After throwing 85 pitches, it might have been tempting to squeeze out another inning, perhaps even two, but Callaway’s niche is pitching and he made the right call.
Syndergaard left with an 8-4 lead, and while four runs isn’t an insurmountable deficit, it certainly is large enough to warrant Callaway’s confidence in his bullpen.
With the temperatures in the high 40s and Syndergaard having to sit through the Mets taking batting practice against Cardinals starter Carlos Martinez, there was a reasonable-to-good chance the pitcher could have stiffened up. And, with Syndergaard having sustained a torn lat muscle that cost him most of the 2017 season, Callaway was protecting one of his biggest assets.
“I felt like he had done his job,’’ Callaway said. “We wanted to get some of our relievers in the game, so there was no second thought there at all.’’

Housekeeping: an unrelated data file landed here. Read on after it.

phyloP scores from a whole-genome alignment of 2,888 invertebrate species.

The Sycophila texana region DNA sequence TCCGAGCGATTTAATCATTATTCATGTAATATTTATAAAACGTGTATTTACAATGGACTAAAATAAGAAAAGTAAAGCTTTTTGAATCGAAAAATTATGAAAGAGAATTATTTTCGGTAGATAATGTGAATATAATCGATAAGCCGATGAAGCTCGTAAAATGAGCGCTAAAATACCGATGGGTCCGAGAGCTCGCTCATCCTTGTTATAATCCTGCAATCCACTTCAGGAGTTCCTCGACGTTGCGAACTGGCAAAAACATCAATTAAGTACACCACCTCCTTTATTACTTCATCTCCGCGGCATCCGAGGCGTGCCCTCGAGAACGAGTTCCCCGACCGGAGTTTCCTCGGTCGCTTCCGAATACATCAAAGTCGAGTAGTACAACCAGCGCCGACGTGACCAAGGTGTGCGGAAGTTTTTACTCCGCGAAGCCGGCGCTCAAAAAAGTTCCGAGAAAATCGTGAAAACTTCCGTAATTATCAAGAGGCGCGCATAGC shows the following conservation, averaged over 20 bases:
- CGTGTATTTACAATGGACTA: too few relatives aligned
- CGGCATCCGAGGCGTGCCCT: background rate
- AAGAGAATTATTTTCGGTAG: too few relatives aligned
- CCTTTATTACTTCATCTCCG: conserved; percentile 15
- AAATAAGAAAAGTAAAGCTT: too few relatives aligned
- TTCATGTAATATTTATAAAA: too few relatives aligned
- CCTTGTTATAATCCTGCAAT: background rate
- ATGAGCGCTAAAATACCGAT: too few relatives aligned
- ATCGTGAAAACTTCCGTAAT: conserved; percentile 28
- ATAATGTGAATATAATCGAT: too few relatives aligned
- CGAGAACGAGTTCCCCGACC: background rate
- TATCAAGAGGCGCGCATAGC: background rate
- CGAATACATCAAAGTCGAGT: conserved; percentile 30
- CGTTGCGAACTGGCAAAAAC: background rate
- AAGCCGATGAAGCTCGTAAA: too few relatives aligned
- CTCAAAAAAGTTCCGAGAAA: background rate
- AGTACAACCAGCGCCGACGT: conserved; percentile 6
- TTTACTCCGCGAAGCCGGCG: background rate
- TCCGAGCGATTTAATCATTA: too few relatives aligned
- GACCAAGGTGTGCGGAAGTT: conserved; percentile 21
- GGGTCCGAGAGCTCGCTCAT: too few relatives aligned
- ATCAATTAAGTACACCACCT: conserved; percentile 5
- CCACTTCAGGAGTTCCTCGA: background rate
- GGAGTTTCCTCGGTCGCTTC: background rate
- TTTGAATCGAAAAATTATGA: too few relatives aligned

There shouldn’t have been.
Syndergaard, who was one of former pitching coach’s biggest supporters, had no problem with being pulled: “I think that was the right managerial decision, just because we were up by a lot.’’
As far as batting the pitcher eighth, Amed Rosario ninth and Yoenis Cespedes second, I can appreciate the logic, but I prefer Cespedes hitting in the traditional run-producing slots in the batting order.
I would do it again Saturday because it worked and you never want to mess around with success